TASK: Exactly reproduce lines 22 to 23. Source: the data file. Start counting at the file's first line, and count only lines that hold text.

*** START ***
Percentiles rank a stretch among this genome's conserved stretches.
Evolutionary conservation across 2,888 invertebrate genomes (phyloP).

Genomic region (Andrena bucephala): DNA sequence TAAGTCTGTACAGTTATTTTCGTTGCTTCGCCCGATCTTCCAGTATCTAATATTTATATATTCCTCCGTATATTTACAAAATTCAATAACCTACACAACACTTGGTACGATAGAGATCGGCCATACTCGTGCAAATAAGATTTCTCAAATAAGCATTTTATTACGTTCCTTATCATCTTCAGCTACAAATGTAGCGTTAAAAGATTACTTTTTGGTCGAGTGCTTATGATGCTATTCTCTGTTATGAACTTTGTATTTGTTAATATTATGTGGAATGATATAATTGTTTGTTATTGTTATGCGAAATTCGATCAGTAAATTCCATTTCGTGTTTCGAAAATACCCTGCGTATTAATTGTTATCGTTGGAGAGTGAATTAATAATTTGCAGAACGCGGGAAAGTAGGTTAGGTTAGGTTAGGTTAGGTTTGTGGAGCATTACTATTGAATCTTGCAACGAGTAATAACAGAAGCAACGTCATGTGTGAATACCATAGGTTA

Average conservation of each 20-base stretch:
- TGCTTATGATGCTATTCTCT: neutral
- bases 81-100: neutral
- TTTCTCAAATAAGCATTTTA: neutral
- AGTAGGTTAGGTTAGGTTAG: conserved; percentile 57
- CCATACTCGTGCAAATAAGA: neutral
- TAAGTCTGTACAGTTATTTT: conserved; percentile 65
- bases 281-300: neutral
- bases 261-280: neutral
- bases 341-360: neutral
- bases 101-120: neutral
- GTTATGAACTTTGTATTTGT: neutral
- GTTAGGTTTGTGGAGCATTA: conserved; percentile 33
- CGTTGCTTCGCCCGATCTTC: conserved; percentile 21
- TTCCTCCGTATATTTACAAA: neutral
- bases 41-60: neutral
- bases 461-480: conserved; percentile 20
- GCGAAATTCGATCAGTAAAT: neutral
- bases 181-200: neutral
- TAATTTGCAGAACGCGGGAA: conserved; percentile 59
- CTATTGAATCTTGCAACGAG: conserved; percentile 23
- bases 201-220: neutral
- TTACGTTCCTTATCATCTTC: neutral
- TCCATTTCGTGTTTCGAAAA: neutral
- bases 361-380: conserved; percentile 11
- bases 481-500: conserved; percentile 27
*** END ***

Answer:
- bases 181-200: neutral
- TAATTTGCAGAACGCGGGAA: conserved; percentile 59